The portrayal of disability in the media continues to be unbalanced. Some of it is positive. This year, the Blue Teapot Theatre Company in Galway (as seen on the award-winning documentary Somebody to Love) released the film Sanctuary, originally a play written by Christian O’Reilly which explores sexual identity in two characters with intellectual disabilities. The lead roles are played by Kieran Coppinger (Larry) and Charlene Kelly (Sophie), both who have their impairments in real life, and explores love and sexuality in an Ireland where it is illegal for people with intellectual disabilities to have sex (under the old Lunacy Act, which is now replaced by the Assisted Decision Making Act). This play/film has started a much-needed conversation around sexuality and challenges the perception of people with disabilities as being incapable of sexual desires. Most importantly, it highlights that sex is an important part of life, therefore breaking taboos.

me-before-you-poster

The poster for Me Before You, a film that suggests that life with a disability is not worth living

However, one of the biggest films at the box office, Me Before You, angered disability activists worldwide. These activists argued that the main character, Will, was portrayed as being the stereotypical angry crip, and was not given his own narrative voice. (I’ve read the book but felt that it would be betraying what I believed in if I were to go to see the film). As an armchair activist myself, I know that disability is mainly seen as a tragedy, something not to wished upon your worst enemy. This film/book did nothing to dispel this belief. Given the history of involuntary euthanasia during the Second World War (and plenty of other less reported cases too, I’m sure) I feel that it is somewhat dangerous to depict disability as being a fate worse than death.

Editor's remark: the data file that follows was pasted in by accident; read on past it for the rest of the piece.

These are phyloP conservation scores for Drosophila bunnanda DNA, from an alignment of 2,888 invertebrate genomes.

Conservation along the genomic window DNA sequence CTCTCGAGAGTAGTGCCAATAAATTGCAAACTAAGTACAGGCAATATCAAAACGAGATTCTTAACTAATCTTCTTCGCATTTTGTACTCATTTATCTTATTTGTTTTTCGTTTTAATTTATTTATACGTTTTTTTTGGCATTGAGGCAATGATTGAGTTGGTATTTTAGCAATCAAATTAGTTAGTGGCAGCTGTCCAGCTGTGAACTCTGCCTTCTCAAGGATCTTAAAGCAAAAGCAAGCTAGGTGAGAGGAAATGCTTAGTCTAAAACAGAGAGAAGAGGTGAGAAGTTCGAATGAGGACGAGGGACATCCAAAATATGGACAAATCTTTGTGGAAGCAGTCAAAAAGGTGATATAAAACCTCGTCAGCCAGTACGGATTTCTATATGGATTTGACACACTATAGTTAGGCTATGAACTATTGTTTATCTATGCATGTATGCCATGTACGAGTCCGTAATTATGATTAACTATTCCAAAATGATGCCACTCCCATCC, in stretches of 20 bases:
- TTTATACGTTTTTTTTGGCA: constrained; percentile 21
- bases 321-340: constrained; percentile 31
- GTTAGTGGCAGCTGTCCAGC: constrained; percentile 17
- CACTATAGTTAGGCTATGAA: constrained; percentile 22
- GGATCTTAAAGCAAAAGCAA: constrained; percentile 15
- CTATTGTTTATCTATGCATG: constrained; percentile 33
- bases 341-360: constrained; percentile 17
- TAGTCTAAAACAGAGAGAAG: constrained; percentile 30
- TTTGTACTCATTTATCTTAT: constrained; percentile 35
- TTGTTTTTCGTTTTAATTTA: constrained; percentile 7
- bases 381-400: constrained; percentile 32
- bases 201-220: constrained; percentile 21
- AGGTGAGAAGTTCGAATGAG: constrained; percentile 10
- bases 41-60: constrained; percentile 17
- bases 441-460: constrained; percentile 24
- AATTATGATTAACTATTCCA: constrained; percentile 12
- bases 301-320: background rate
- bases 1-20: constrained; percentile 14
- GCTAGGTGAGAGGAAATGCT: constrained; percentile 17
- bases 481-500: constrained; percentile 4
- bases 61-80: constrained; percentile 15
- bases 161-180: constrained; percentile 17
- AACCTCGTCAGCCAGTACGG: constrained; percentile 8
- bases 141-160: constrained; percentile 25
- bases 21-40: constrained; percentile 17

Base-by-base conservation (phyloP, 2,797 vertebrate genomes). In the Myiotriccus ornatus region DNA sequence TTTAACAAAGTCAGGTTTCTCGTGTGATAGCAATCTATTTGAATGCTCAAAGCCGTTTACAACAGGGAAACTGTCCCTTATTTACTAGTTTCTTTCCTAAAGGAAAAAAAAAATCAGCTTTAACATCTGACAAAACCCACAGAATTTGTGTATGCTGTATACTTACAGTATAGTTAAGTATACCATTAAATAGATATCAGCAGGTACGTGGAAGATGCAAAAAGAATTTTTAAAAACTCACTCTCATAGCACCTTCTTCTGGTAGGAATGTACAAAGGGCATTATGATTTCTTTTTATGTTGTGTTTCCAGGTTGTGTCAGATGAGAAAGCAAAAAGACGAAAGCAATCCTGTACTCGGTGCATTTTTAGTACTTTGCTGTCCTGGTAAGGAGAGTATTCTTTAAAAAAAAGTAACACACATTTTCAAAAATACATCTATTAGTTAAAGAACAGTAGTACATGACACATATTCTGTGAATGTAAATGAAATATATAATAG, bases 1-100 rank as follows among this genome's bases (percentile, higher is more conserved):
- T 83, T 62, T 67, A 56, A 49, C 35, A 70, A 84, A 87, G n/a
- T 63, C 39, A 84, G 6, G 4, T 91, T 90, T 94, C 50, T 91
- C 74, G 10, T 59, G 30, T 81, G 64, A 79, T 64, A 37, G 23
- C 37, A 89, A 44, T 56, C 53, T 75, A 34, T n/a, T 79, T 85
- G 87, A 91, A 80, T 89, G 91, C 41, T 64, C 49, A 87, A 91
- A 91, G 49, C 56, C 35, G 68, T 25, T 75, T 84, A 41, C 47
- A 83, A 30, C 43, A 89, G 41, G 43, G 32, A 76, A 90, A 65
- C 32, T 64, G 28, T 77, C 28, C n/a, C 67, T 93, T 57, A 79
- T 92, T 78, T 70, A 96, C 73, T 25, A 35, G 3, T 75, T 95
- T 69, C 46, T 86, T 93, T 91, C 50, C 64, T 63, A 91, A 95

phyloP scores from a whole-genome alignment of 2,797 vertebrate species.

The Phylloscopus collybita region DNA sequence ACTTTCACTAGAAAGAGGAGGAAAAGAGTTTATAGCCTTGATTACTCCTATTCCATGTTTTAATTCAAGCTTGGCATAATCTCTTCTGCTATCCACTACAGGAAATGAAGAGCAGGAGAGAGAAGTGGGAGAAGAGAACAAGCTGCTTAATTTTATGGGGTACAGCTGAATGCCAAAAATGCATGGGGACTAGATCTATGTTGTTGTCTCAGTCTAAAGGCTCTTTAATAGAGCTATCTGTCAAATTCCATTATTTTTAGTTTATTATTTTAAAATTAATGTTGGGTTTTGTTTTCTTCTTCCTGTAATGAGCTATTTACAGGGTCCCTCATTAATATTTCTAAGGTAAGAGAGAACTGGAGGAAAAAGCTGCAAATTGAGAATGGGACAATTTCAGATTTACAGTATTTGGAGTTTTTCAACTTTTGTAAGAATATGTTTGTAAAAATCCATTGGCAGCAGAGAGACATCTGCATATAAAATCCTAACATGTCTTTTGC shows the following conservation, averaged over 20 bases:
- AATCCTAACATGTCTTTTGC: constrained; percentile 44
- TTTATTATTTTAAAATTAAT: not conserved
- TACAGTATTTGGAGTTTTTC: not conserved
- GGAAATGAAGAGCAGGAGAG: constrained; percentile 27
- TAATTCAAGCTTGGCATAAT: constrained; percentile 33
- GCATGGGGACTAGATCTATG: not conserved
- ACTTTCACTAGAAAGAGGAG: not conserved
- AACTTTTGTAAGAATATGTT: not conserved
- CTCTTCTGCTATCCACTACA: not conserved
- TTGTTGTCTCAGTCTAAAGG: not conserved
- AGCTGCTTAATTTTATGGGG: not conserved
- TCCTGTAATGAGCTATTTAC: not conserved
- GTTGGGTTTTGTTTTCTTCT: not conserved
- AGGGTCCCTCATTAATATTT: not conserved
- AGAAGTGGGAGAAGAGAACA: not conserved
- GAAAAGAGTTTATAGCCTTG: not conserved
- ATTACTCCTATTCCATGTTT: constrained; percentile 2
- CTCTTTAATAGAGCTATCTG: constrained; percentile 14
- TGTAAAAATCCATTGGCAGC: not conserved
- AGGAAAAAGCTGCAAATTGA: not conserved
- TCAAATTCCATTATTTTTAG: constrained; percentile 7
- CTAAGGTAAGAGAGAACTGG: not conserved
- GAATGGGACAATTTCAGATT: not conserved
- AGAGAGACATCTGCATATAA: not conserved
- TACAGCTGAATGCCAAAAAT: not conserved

Characters with disabilities in box-office films are often portrayed by non-disabled actors, as in Me Before You. However, there was particular disgust at a decision taken by fashion magazine Vogue in August 2016 to use ‘able-bodied’ models, photoshopped to look as though they had disabilities. Two Paralympians, Renato Leite and Paulo Vilhena, both of whom are amputees are said to be the inspiration behind the photoshoot and yet, their own photos were not used to promote the Paralympics. This sends out a negative message that disabled people themselves are neither desirable nor sexy.

 

vogue-photoshopped-picture

These models were photoshopped to look like they had impairments. (Source: thejournal.ie)